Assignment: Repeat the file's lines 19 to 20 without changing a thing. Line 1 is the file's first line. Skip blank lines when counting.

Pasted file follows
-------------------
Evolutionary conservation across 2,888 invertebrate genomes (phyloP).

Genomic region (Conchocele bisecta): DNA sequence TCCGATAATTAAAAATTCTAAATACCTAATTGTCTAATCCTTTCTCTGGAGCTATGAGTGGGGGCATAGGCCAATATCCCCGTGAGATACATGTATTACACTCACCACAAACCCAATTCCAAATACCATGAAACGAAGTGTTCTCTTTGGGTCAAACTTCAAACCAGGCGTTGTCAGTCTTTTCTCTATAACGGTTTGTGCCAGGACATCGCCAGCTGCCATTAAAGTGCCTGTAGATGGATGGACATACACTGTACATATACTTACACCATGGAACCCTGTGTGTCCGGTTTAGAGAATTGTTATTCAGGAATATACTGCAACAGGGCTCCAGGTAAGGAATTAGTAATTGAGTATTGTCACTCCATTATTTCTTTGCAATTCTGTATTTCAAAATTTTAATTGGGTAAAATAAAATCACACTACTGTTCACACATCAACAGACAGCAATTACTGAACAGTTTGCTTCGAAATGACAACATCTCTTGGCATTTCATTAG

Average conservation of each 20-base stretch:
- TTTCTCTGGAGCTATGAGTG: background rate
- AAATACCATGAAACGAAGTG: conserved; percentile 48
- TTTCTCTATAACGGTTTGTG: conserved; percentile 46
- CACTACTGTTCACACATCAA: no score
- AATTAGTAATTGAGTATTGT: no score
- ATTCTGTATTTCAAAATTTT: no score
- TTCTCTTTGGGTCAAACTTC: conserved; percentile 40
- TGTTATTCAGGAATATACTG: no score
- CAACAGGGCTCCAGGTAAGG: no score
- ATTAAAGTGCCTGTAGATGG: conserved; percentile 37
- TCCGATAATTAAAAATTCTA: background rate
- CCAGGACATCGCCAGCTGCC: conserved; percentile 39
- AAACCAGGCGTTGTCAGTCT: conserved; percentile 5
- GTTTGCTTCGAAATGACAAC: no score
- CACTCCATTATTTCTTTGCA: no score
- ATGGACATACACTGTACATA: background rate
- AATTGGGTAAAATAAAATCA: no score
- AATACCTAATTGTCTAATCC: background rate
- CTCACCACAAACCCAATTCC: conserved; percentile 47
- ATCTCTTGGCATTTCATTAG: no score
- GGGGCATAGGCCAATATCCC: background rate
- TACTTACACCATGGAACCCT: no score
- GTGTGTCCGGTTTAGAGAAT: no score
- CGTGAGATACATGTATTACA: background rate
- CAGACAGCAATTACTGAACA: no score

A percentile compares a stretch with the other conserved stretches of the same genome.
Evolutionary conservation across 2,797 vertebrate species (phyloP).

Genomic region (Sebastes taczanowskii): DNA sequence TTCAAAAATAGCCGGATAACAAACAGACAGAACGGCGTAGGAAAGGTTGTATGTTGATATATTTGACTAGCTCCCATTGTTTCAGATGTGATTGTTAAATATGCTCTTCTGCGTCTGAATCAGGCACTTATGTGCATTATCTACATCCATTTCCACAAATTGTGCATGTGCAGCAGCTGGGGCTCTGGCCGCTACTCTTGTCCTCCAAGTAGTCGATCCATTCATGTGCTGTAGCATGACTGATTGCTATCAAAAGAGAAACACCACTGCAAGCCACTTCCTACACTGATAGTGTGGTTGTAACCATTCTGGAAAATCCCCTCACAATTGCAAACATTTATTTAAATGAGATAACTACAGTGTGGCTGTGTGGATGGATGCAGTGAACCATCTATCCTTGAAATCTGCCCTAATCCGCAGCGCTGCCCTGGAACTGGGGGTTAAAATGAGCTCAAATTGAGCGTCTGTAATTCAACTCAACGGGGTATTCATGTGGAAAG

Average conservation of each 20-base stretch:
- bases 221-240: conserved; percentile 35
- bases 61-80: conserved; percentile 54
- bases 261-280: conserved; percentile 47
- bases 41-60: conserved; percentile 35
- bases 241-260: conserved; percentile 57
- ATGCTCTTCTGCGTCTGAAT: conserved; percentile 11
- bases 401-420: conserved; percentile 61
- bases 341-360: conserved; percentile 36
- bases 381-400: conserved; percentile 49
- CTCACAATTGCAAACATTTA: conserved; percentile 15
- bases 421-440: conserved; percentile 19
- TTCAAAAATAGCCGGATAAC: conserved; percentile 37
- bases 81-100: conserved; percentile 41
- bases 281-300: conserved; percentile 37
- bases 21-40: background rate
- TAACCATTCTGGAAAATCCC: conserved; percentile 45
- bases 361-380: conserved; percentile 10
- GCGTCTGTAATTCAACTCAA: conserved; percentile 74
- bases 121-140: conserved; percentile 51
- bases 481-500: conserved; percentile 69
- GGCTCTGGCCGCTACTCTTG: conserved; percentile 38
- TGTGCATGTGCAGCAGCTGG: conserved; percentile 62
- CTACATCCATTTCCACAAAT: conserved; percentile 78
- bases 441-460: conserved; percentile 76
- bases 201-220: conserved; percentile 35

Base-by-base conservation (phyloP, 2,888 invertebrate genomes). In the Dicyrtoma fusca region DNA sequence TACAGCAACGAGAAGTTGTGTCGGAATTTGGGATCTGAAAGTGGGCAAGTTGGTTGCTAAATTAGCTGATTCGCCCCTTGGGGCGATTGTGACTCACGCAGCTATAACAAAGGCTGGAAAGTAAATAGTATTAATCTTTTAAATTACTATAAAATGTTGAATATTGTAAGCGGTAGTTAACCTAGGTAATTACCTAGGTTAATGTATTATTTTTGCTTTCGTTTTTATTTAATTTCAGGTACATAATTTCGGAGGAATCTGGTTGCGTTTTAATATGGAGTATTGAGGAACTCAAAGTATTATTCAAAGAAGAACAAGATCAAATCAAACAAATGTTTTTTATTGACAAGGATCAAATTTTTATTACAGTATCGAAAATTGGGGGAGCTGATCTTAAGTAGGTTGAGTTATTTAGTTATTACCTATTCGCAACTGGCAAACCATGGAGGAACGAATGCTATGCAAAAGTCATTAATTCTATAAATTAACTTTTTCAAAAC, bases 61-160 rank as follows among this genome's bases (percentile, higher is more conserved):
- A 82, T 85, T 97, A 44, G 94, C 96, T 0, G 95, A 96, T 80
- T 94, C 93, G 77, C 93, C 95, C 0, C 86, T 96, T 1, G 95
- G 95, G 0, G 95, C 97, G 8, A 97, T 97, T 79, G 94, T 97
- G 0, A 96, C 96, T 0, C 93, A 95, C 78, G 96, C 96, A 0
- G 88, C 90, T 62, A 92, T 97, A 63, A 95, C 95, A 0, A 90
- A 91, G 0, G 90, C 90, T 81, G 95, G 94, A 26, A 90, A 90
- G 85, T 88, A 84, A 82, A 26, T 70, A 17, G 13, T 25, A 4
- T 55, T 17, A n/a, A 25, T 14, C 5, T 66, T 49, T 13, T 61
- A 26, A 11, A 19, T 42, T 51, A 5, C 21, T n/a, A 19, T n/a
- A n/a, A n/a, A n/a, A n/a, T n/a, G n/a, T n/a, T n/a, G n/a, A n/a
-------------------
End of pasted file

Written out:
- ATGGACATACACTGTACATA: background rate
- AATTGGGTAAAATAAAATCA: no score